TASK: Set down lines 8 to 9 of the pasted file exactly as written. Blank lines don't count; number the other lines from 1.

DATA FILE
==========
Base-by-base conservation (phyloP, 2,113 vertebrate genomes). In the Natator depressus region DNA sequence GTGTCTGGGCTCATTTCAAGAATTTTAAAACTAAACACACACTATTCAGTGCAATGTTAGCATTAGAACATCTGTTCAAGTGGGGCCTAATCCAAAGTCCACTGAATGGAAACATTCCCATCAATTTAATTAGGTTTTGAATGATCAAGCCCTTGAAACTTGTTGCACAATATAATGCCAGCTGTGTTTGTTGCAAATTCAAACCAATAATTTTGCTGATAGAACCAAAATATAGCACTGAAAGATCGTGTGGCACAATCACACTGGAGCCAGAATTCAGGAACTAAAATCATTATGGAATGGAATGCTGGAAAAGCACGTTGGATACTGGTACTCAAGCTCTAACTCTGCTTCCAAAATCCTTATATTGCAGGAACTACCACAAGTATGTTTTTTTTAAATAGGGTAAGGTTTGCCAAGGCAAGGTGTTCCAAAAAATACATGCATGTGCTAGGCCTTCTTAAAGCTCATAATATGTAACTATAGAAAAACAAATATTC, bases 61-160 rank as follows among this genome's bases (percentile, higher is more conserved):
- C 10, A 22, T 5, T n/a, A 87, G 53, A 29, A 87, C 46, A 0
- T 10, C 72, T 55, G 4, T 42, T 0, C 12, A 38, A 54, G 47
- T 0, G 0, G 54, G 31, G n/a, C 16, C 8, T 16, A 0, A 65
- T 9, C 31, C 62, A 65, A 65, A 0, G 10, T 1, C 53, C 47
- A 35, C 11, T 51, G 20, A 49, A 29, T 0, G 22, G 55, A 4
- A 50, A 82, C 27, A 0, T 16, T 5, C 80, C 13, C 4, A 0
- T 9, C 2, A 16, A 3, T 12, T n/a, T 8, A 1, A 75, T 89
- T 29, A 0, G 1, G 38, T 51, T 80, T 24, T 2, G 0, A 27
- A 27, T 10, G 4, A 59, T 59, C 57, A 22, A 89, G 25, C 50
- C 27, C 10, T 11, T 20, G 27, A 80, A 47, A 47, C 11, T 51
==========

- T 9, C 2, A 16, A 3, T 12, T n/a, T 8, A 1, A 75, T 89
- T 29, A 0, G 1, G 38, T 51, T 80, T 24, T 2, G 0, A 27